Second, maternal and infant admissions cannot be linked with the NIS database, such that we are unable to report perinatal and neonatal morbidities associated with ECV and breech presentation [8, 32]. Future studies should more closely examine the frequency and relationship between maternal and fetal/neonatal risks associated with ECV attempts. An analysis of the 2006 national U.S. data reported that neonatal outcomes for deliveries following successful ECV were similar to non-ECV breech presentation; however, a failed attempted ECV was associated with increases in abnormal fetal heart rate tracings, need for assisted ventilation, and neonatal intensive care admission . Third, the NIS lacks clinically nuanced data relevant to an ECV attempt such as placental location or breech type, as well potentially important elements (e.g., parity, prior vaginal birth after cesarean delivery, body mass index, or gestational age at delivery) that could affect or contraindicate ECV; we excluded 42 % of delivery admissions due to potential and relative contraindications to ECV [6, 13, 19]. In contrast to other smaller databases that reported exclusion criteria of less than 32 % of the population, [16, 33] our conservative approach excluded women who some clinicians might consider as appropriate candidates for ECV, such as women with oligohydramnios and a history of prior CD [34, 35].
In conclusion, a low proportion of women with breech presentation undergo successful ECV in the United States. Breech presentation has a disproportionately high impact on the increasing rate of CD, relative to its frequency in the term pregnant population. The frequencies of successful ECV and annual hospital CDs are inversely correlated. Furthermore, ECV is associated with a significant reduction in the frequency of CD and a number of measures of maternal morbidity. These findings indicate that increasing the frequency of ECV may be an important approach to mitigate the high rate of CD observed in the United States.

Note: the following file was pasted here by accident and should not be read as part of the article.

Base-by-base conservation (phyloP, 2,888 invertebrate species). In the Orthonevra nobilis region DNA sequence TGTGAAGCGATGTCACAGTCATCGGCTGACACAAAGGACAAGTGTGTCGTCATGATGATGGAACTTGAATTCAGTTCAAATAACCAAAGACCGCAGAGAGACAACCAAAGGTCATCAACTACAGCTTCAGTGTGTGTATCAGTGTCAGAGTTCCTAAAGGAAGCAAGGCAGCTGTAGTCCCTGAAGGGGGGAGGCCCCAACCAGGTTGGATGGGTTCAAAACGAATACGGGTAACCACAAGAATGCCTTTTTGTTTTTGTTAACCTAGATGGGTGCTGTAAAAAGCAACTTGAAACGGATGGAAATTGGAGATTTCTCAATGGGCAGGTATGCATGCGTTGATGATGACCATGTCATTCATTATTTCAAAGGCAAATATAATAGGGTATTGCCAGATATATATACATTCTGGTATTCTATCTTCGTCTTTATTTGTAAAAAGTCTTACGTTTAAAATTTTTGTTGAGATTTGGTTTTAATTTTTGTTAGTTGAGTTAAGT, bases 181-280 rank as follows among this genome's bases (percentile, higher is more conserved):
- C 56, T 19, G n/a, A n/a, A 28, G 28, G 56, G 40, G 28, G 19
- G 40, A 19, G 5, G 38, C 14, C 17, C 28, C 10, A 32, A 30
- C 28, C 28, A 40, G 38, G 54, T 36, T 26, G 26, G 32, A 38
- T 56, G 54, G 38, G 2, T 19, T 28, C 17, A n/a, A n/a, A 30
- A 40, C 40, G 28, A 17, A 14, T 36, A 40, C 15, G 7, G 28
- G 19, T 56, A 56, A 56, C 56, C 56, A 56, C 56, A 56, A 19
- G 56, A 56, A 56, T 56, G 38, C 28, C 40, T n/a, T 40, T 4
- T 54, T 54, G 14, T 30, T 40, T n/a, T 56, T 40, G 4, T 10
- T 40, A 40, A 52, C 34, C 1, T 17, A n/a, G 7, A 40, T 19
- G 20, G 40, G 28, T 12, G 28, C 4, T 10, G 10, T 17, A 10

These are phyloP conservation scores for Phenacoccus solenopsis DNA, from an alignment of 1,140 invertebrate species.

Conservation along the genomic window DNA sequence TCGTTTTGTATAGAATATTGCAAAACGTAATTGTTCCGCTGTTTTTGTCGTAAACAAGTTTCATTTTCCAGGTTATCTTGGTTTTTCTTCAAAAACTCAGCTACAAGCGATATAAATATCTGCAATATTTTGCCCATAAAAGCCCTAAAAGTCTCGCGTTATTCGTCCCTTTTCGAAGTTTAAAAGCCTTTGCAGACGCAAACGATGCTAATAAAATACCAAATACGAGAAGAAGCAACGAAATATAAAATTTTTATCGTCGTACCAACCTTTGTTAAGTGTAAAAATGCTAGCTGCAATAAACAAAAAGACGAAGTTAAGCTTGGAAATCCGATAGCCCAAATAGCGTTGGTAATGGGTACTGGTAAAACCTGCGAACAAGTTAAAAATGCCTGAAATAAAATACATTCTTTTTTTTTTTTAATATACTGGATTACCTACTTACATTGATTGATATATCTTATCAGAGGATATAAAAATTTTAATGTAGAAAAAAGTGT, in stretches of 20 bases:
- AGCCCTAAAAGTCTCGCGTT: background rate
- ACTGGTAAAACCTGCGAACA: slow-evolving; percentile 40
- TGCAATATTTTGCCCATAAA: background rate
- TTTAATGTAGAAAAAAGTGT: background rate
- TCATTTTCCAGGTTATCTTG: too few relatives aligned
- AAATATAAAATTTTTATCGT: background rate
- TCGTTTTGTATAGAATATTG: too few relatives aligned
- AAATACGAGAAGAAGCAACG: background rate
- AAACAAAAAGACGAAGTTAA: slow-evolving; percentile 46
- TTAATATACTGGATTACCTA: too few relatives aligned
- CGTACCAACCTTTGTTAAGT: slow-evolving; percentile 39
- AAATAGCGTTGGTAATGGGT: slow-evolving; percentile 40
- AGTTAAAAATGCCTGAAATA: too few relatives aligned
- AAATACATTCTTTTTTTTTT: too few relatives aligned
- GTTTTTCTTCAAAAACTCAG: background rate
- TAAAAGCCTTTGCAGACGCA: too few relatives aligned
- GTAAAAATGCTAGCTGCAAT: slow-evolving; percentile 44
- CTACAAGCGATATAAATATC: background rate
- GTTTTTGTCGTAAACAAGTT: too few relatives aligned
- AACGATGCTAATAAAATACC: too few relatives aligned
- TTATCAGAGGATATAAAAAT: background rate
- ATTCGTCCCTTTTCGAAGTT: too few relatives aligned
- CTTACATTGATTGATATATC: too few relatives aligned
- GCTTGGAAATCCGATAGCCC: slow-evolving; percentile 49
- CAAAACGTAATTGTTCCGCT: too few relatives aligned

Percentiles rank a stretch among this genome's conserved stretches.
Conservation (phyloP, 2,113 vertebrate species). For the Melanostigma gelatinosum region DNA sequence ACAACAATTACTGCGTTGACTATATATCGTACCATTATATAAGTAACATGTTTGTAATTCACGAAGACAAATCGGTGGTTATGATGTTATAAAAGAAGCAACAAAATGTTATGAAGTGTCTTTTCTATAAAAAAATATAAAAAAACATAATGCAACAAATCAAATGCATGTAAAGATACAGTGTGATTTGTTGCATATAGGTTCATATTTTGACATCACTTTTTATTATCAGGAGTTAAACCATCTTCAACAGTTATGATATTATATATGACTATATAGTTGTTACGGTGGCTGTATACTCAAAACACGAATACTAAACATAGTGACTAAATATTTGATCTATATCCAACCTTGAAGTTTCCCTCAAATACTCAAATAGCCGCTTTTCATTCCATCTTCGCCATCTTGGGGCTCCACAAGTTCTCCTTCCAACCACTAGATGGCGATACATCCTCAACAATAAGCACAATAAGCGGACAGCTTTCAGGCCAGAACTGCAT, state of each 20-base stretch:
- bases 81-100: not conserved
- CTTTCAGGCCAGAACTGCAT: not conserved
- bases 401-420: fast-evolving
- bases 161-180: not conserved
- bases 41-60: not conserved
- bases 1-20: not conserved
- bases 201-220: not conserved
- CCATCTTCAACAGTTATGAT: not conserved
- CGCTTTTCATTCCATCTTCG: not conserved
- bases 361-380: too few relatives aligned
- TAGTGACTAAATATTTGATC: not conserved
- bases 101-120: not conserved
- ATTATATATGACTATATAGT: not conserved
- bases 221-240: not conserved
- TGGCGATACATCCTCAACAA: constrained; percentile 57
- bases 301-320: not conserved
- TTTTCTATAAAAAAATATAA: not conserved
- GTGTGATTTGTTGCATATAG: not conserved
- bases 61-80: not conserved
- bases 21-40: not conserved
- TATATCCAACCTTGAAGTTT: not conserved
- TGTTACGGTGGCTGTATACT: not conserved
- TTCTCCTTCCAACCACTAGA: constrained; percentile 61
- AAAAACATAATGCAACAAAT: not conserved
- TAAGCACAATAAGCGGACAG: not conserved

ACOG, American College of Obstetrics and Gynecology; aOR, adjusted Odds Ratio; CD, cesarean delivery; CI, Confidence Interval; ECV, external cephalic version; HIV, human immunodeficiency virus; ICD-9-CM, International Classification of Diseases, Ninth Revision, Clinical Modification; IUGR, intrauterine growth retardation; NIS, Nationwide Inpatient Sample; PROM, preterm rupture of the membranes; RCOG, Royal College of Obstetrics and Gynaecology
The research was unsupported.
Availability of data and materials
Data will not be shared because of the terms of the data use agreement. Additional details regarding the database are available at: http://www.hcup-us.ahrq.gov/.
CFW and BTB contributed to the study concept, design, data retrieval, data analysis, data interpretation and presentation, manuscript construction and presentation. AJB, LCT, DJL, BZS contributed to the study design, data analysis, data interpretation and presentation, and manuscript construction and presentation. WMC and AAC contributed to the study design, data interpretation and presentation, and manuscript construct and presentation. All authors approved the final manuscript.
All authors declare they have no competing financial interests in relation to the work described.
Consent for publication
Ethics approval and consent to participate
This work using the Nationwide Inpatient Sample and State Inpatient Datasets for the study of obstetric morbidity has been deemed to be “not human subjects research, thus not requiring IRB.
Source of work
Hadassah Hebrew University Medical Center and Stanford University.
The findings and conclusions in this report are those of the authors and do not necessarily represent the official position of the Centers for Disease Control and Prevention.